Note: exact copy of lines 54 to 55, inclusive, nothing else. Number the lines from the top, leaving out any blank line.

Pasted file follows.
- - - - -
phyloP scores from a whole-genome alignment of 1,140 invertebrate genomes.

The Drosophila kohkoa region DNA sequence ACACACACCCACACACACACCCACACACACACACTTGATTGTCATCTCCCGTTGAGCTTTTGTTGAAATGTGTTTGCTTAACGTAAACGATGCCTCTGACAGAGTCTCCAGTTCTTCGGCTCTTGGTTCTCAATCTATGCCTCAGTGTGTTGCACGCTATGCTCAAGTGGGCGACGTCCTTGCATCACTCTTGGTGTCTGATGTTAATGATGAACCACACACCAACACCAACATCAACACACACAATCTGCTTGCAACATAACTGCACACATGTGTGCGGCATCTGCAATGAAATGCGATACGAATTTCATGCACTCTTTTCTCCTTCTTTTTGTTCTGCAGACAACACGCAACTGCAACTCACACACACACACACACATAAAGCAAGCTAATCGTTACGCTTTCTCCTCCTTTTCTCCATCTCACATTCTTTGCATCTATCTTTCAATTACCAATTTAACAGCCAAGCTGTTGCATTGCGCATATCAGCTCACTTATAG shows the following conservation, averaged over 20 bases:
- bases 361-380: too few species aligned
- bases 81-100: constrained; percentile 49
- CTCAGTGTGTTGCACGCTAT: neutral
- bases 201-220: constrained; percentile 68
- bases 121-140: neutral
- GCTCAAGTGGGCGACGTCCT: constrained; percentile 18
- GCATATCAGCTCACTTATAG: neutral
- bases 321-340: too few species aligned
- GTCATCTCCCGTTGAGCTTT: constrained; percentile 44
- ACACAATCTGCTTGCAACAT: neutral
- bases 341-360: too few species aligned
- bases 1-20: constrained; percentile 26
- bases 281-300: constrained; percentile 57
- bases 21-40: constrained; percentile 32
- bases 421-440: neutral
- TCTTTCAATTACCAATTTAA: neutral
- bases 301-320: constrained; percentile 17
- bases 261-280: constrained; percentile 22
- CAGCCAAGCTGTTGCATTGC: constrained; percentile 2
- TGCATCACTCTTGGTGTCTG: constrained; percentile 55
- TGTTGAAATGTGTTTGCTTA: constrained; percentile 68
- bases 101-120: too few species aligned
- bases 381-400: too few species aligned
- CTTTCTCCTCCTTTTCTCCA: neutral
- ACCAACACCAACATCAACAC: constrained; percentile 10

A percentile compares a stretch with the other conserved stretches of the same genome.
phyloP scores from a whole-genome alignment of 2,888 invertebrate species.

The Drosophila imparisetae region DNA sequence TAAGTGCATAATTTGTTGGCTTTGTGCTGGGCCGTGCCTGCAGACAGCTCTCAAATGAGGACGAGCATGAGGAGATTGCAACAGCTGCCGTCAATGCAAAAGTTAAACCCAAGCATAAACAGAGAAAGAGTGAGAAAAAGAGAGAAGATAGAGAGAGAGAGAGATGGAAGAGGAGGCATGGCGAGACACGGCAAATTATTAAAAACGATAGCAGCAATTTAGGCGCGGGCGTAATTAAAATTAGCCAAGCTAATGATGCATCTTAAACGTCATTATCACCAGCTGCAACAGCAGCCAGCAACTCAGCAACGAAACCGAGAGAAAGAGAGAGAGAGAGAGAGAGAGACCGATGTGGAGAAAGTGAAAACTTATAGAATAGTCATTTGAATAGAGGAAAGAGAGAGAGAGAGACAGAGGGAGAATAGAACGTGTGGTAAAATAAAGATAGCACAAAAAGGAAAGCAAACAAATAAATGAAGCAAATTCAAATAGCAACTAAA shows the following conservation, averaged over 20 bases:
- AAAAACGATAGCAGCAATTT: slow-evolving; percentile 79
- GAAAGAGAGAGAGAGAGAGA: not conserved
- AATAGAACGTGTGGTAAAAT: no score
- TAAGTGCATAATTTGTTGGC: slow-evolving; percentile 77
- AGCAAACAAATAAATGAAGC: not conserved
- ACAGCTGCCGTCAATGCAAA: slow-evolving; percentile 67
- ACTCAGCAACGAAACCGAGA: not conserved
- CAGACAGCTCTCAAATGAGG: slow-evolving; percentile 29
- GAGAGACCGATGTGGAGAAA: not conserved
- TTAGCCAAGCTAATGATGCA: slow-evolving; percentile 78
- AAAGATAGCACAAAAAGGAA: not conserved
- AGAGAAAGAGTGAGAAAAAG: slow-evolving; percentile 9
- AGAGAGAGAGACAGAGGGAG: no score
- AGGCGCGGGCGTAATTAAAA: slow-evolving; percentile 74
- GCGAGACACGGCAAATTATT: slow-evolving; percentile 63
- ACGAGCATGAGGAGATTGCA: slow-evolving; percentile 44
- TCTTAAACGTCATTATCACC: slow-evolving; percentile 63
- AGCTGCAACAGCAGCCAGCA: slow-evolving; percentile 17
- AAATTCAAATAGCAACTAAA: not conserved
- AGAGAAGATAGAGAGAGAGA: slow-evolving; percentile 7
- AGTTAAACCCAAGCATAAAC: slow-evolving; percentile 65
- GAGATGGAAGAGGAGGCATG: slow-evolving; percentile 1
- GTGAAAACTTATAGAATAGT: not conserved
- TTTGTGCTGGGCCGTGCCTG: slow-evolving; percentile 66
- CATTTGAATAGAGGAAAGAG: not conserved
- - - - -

- TTTGTGCTGGGCCGTGCCTG: slow-evolving; percentile 66
- CATTTGAATAGAGGAAAGAG: not conserved